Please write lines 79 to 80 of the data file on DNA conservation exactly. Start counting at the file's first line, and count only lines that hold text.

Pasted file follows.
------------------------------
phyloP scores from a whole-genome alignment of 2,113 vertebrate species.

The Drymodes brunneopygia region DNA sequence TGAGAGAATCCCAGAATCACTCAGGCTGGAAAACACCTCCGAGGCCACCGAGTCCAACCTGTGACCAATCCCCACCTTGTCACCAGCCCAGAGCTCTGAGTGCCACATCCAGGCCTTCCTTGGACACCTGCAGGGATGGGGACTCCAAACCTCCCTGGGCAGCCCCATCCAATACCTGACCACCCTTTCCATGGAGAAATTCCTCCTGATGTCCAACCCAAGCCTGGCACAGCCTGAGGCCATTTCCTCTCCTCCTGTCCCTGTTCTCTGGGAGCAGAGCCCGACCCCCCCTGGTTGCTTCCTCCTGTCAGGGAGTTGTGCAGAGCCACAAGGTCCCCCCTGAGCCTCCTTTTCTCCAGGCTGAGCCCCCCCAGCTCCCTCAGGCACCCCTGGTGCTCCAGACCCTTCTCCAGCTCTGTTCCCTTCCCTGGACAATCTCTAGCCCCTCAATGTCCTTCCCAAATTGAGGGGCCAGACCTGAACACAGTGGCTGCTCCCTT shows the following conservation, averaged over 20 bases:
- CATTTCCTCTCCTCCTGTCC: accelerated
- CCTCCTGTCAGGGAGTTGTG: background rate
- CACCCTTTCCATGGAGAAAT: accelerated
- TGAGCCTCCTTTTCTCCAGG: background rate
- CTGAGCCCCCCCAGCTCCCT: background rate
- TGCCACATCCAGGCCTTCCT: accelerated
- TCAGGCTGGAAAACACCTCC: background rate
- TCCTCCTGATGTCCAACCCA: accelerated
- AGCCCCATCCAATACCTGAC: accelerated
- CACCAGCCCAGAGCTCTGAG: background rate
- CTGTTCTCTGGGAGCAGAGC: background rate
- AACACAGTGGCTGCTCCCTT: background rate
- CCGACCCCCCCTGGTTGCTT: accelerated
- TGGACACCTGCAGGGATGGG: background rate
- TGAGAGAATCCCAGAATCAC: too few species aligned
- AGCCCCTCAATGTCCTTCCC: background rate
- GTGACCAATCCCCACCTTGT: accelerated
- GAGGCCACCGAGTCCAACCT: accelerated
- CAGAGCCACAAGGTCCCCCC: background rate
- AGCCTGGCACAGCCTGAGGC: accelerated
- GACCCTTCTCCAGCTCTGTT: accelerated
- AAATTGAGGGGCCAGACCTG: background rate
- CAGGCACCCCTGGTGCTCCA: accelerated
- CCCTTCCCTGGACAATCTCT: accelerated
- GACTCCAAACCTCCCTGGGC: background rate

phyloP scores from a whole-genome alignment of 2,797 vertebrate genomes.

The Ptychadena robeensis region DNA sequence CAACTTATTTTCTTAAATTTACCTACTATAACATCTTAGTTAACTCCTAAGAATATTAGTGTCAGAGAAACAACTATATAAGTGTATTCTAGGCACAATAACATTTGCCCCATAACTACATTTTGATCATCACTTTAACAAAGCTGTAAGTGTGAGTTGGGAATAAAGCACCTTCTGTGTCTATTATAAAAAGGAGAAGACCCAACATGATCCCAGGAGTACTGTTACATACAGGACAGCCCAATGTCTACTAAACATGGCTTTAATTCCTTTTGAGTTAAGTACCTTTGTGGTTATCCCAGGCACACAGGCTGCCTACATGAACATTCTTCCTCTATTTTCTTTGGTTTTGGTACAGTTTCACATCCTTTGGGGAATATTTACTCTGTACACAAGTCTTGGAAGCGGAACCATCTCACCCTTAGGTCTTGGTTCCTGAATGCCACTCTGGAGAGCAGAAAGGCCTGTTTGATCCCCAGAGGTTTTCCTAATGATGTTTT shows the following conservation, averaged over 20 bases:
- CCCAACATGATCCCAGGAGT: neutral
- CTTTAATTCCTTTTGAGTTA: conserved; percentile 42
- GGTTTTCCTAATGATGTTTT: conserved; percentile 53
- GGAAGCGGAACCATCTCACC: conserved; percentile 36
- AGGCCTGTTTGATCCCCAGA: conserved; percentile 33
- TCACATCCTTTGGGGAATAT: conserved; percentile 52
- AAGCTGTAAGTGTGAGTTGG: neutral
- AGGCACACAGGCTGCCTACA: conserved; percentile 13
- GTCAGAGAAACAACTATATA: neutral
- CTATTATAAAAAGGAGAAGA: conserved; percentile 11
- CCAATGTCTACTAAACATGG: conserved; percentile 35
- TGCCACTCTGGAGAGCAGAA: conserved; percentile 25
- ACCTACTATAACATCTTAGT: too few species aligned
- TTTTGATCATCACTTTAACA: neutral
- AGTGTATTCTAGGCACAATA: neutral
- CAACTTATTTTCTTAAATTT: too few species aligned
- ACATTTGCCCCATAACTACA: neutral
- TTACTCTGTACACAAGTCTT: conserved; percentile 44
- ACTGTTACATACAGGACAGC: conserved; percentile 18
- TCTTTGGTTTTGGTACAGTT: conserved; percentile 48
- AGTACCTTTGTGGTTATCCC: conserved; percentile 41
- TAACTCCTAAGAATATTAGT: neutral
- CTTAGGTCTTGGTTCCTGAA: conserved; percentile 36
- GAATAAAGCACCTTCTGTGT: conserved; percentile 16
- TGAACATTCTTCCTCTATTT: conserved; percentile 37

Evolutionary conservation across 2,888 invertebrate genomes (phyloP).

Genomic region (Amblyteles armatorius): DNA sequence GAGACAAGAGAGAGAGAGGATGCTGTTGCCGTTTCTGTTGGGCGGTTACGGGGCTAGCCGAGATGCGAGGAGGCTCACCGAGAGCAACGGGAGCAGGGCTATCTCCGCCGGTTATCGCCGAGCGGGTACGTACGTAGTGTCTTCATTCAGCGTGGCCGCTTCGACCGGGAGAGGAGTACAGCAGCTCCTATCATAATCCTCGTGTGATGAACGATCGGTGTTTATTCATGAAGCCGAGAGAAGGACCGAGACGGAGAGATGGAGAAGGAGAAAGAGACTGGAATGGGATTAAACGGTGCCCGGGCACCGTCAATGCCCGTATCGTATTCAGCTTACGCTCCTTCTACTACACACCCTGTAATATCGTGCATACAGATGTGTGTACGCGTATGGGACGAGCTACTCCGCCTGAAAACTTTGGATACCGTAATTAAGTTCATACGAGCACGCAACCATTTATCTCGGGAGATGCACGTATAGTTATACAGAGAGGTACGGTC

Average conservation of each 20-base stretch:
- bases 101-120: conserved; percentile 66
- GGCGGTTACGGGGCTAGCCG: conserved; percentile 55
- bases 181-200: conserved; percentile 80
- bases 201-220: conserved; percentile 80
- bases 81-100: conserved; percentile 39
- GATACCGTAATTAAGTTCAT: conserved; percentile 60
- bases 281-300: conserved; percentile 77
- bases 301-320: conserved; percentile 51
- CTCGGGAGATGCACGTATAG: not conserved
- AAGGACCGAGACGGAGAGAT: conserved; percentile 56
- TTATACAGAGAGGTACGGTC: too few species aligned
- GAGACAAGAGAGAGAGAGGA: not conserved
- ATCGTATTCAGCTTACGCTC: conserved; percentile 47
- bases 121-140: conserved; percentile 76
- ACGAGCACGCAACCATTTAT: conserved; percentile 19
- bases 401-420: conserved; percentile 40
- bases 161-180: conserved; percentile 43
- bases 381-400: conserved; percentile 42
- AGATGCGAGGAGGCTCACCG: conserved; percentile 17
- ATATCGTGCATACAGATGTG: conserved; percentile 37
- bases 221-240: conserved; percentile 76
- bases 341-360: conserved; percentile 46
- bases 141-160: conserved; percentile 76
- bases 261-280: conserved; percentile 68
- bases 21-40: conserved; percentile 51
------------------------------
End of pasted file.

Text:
- bases 341-360: conserved; percentile 46
- bases 141-160: conserved; percentile 76